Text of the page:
Gingrich had known of historian's views, aide says

January 11, 1995|By New York Times News Service

WASHINGTON -- Speaker Newt Gingrich, who dismissed the House historian Monday over her comments about an educational program on the Holocaust, knew about those statements before he hired her, an assistant to the former historian said on yesterday.

But Mr. Gingrich said he did not know about the comments made by the former historian, Christina Jeffrey, in 1986.

Dr. Jeffrey was hired quietly by Mr. Gingrich as House historian in mid-December and started work last week. She did not appear at her Washington office yesterday and did not respond to numerous telephone messages left at her home.

But Lois Kubal, her assistant, appearing red-eyed and exhausted in the doorway to the historian's office, said "absolutely" that Mr. Gingrich had been aware that, in 1986, Dr. Jeffrey had objected to the program on the Holocaust because it did not include the perspective of the Nazis and the Ku Klux Klan.

"Through his press secretary, he was well-advised of it," Ms. Kubal said. She said that the press secretary, Tony Blankley, "was told in early December." She added, "It was not a big deal then and it is not a big deal now."

She then told reporters to leave or she would call the police.

On Monday night, Mr. Blankley said that Mr. Gingrich was informed of the Nazi statement only that night and decided to dismiss Dr. Jeffrey "as soon as he found out."

In a letter made public yesterday but dated Monday and timed at 9:15 p.m., Mr. Gingrich requested Dr. Jeffrey's resignation.

"I sincerely appreciate your willingness and eagerness to assume the position of House historian," the letter said. "However, I do not feel that it would be prudent or beneficial for you or your family nor for the House of Representatives to continue your employment at this time."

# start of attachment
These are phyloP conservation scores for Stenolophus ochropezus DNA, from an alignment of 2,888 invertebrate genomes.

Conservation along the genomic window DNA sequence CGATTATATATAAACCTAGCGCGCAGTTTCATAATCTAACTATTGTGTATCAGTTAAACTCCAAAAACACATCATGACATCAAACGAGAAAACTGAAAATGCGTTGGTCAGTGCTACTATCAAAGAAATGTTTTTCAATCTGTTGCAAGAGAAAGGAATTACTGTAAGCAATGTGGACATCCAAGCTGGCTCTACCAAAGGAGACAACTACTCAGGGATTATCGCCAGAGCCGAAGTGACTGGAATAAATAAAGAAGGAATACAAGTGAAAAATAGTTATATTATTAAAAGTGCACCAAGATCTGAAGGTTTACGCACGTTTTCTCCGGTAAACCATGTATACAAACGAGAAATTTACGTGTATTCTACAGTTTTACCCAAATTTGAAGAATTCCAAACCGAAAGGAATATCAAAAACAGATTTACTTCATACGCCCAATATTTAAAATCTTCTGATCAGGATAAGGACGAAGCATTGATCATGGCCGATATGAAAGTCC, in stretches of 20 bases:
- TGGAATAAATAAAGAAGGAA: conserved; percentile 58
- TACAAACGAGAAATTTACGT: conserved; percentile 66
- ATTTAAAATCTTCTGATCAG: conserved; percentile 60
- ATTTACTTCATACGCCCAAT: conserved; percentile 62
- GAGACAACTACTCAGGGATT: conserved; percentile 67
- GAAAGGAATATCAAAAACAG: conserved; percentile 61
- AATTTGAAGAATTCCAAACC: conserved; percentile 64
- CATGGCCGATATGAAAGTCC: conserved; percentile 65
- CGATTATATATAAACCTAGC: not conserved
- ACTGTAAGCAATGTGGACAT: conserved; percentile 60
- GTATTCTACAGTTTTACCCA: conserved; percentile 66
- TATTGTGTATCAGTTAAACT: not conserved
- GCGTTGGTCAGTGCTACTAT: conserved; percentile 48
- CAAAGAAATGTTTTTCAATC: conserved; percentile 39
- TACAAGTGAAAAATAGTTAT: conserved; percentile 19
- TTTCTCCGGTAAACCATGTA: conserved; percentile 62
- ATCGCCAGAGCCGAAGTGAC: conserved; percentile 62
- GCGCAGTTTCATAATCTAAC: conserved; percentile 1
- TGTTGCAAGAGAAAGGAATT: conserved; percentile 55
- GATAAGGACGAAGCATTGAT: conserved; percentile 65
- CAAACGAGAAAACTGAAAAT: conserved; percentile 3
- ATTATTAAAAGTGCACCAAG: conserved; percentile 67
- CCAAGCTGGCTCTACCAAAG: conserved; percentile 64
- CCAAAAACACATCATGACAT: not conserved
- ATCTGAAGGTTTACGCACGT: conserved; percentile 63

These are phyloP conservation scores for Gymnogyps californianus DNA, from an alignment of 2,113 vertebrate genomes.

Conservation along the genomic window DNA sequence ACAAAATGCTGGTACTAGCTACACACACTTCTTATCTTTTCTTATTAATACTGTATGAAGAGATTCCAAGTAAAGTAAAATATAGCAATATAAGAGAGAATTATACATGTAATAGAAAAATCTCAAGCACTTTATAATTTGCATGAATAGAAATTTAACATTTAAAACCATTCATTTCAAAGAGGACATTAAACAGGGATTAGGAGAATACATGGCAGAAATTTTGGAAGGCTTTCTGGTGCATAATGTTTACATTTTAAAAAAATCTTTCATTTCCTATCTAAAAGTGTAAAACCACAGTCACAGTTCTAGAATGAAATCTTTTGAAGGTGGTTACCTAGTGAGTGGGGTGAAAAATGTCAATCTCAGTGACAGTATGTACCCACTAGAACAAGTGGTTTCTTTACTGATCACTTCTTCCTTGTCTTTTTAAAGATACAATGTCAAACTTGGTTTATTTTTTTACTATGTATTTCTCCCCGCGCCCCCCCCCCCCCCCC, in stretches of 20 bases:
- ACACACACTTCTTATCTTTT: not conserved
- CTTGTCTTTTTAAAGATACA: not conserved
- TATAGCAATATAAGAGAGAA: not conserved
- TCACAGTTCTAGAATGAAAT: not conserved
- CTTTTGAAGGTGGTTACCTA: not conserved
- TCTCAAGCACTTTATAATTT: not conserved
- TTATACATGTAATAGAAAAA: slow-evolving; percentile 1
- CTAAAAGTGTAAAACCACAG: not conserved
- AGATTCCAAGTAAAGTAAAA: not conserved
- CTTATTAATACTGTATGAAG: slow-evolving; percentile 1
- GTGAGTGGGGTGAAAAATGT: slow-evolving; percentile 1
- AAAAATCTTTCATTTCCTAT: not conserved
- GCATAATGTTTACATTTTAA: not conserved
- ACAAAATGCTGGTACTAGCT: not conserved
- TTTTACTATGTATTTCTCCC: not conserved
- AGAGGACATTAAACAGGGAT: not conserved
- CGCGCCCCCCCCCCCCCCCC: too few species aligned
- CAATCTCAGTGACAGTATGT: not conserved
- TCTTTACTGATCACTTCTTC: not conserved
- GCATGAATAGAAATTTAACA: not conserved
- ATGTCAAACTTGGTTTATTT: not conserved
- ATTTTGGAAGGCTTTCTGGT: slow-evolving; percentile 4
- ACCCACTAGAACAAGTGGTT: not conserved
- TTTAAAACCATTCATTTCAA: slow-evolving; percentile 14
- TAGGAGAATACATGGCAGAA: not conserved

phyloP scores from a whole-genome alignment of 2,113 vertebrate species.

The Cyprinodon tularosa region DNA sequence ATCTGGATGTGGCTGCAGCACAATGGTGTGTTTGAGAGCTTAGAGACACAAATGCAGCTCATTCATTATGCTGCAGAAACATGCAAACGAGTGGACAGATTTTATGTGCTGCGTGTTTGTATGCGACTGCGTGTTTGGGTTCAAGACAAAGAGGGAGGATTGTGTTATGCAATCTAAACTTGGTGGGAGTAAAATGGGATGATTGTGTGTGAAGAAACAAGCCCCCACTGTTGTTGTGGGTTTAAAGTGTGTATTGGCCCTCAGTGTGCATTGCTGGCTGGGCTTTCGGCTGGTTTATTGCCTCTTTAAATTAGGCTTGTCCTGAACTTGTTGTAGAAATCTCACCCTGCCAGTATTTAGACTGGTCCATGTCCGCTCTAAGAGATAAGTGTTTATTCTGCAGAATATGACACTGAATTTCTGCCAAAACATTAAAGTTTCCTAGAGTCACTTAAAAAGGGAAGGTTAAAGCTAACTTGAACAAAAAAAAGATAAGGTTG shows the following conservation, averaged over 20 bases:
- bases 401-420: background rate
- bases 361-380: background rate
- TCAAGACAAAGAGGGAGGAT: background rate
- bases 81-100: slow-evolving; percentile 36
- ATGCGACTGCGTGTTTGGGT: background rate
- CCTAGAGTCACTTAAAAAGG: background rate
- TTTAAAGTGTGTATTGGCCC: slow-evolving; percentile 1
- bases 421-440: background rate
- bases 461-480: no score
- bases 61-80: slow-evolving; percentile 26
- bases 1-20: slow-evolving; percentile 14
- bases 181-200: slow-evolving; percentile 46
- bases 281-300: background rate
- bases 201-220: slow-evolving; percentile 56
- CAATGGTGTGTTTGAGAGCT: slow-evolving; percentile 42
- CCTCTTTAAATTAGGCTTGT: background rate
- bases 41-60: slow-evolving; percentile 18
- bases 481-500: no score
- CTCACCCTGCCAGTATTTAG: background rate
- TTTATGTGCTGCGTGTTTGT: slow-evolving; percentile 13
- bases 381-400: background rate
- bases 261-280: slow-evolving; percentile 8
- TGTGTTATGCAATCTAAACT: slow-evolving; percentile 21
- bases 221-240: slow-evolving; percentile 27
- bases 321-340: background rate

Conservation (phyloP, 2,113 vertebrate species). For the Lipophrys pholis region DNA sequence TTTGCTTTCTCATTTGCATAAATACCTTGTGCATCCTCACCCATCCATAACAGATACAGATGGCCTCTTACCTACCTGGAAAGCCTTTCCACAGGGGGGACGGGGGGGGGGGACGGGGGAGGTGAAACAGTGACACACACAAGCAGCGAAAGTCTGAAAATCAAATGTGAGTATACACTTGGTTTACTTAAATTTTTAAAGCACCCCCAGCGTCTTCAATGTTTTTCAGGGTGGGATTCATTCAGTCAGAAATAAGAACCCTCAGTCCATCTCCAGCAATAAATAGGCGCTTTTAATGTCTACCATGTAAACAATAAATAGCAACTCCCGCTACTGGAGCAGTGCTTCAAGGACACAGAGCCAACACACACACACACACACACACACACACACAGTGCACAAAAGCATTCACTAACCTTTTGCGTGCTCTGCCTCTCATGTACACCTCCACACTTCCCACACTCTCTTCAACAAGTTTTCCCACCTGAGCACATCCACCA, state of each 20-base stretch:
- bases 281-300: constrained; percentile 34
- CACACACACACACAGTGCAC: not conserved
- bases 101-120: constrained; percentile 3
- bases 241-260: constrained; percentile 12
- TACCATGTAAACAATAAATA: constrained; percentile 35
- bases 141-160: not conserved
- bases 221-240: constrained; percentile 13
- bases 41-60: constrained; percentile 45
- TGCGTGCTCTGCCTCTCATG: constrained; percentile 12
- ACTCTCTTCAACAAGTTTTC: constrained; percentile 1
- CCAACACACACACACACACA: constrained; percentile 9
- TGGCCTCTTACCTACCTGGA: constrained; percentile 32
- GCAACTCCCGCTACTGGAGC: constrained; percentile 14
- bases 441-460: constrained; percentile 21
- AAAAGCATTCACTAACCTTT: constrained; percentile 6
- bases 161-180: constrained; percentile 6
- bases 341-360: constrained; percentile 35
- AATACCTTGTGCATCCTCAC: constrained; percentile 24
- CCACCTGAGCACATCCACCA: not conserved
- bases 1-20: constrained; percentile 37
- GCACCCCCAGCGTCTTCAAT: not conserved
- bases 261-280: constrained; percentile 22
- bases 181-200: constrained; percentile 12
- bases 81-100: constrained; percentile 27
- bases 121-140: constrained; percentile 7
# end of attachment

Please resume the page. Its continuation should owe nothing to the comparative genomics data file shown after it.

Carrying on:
The letter was signed, "Your friend, Newt."

Mr. Gingrich said yesterday that "it's not true" that he had known about the comments before he hired Dr. Jeffrey. He referred further questions to Mr. Blankley.

Mr. Blankley told reporters that Ms. Kubal "is not someone we know," but added, "She's mistaken, and that's the nicest word I can use."

As word of Dr. Jeffrey's comments about Nazis spread Monday, numerous Jewish groups expressed outrage and Democrats on Capitol Hill called for her resignation.

Dr. Jeffrey issued a brief statement yesterday morning saying that the concerns raised about her comments "are slanderous and outrageous" and added:

"I frankly do not know what my status is now. In due course, I will write a review of this matter for publication."

She left the impression that she might not resign and referred reporters to her brother, who is a lawyer in South Carolina. He did not return calls, either.

But Ms. Kubal said yesterday afternoon that Dr. Jeffrey would return to Georgia, where she had taken a leave of absence from her post as an associate professor of political science at Kennesaw State College.

Mr. Gingrich and Dr. Jeffrey became friends in 1993 when he taught a course at Kennesaw. His course became controversial because of its links to the speaker's political action committee.

Dr. Jeffrey defended him in the face of strong opposition on campus, where other professors said the partisan officeholder should not be given such a platform at a publicly financed college.

The Georgia Board of Regents eventually barred Mr. Gingrich from teaching at Kennesaw, and he moved the course to Reinhardt College, a private college that is in his district north of Atlanta.

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